My Afternoons with Margueritte

First, please take a look at the trailer, so my comments will seem less cryptic.

The studio’s description does a rather poor job of highlighting what is wonderful about this film, for it isn’t the situation or the events that make this story great, in my view. However, perhaps we in North America need the focus on ‘what the film is about’:

MY AFTERNOONS WITH MARGUERITTE is the uplifting story of one of those chance encounters that can radically change the course of someone’s life. Germain (Gérard Depardieu) is a large and almost illiterate man in his fifties. He is unmarried and still lives with his mother with whom he has a fractious relationship.

Margueritte is a tiny, elderly woman with a passion for the written word. There’s 40 years and 200 pounds’ difference between them and only one thing in common, a shared fondness for pigeons. When Germain happens to sit beside her on a park bench and Margueritte reads extracts from her novels to him, an unlikely and unexpected friendship develops. Under Margueritte’s tutelage, Germain discovers a love of literature and with it, a wisdom which confounds his friends at the bistro who have always treated him like an idiot. As Margueritte begins to lose her eyesight, Germain sees an opportunity to use his love for this sweet and mischievous grandma to improve both his own life and hers.

Français : Gérard Depardieu au festival de Cannes

Français : Gérard Depardieu au festival de Cannes (Photo credit: Wikipedia)

I guess I should admit that Depardieu is one of those actors whose work I am drawn to: even his weakest performance is generally better than the best work of others. He is like De Niro or Streep, to me: some of their most stunning work occurs with roles or scripts that seem slight.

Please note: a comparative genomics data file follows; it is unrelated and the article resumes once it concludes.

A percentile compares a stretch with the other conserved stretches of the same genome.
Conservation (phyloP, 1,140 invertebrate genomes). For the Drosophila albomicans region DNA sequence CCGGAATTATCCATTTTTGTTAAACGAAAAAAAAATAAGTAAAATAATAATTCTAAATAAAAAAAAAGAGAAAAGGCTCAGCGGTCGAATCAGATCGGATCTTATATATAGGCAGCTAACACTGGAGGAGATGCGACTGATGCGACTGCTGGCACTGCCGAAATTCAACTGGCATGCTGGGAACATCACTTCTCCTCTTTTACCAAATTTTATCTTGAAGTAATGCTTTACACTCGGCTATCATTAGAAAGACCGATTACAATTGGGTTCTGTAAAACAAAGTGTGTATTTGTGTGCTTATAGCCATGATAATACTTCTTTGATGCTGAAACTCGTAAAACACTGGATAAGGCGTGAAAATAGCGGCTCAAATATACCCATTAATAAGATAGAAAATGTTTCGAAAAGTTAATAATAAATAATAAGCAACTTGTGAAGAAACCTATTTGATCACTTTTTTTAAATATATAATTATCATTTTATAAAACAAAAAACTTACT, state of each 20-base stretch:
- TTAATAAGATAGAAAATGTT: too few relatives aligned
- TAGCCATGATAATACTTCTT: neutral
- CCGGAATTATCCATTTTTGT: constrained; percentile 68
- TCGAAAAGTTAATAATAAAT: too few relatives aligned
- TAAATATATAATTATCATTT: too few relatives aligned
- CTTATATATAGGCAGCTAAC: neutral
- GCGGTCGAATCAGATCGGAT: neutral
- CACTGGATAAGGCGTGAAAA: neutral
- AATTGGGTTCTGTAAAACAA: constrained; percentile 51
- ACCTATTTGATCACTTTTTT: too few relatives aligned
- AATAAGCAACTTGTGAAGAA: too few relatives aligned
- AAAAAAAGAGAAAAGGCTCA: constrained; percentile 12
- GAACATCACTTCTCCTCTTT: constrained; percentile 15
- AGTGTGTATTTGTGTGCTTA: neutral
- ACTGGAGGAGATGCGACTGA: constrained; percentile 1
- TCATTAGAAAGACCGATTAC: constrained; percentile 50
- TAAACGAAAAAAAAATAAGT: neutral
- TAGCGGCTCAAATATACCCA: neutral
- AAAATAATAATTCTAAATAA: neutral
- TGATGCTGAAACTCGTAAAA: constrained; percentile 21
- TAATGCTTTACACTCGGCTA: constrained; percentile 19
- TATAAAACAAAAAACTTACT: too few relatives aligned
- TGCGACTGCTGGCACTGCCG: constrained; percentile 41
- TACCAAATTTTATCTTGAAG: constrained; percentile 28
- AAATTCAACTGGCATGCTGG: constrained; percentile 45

In My Afternoons, a film that focuses on a very few events and characters, Depardieu conveys information with small gestures, with the changes of the character’s gaze, and with the silences between words. As a film about reading, such silences provide counterpoints to the novels Margueritte shares with Germain.

Even the quality of light and the emphasis on open spaces, highlighted by the darkness of enclosed spaces, contributes to the effect of reflection that results from reading.

Perhaps it’s because of my new way of watching movies (about 15 minutes at a time; not by choice), but I’m drawn to the small moment, the eyes that move away, the light that changes ever so slightly within a scene. If so, maybe that will be ok.


Sita Sings the Blues (animated film)

The shadow puppet narrators discuss Rama's att...

The shadow puppet narrators discuss Rama’s attitude towards Sita after her trial by fire. (Photo credit: Wikipedia)

Nina Paley‘s Sita Sings the Blues (2008) wasn’t at all what I had expected. Here is the site description:

Uploaded by CinemaNirvana on May 19, 2011

“Sita Sings the Blues” is based on the Hindu epic “The Ramayana“. Sita is a goddess separated from her beloved Lord and husband Rama. Nina Paley is an animator whose husband moves to India, then dumps her by email. Three hilarious shadow puppets narrate both ancient tragedy and modern comedy in this beautifully animated interpretation of the Ramayana. Set to the 1920’s jazz vocals of torch singer Annette Hanshaw, Sita Sings the Blues earns its tagline as “the Greatest Break-Up Story Ever Told.” It is written, directed, produced and animated by American artist Nina Paley.

For more about the film and about Nina Paley’s other work, see

A little bit cabaret, a little bit Bollywood, and a whole lot completely unique. The variety of styles grabbed my attention even when I wasn’t sure what was happening at the beginning of the film. I always think, though, that writers and artists of every kind will tell their readers/viewers how to ‘read’ a work, if we can relax and accept some direction. The animated shadow puppets try to tell a bit of “The Ramayana” and in doing so, perform an analysis of the story they narrate. Meanwhile, the story is being read by a woman whose heart has been broken like Sita’s.

Stories within stories within stories. What a great reminder that tellers and audiences create art simultaneously. Likewise, the multiple depictions of Sita and Rama (as well as the rest of the cast) enact the idea of arbitrary representation and interpretation.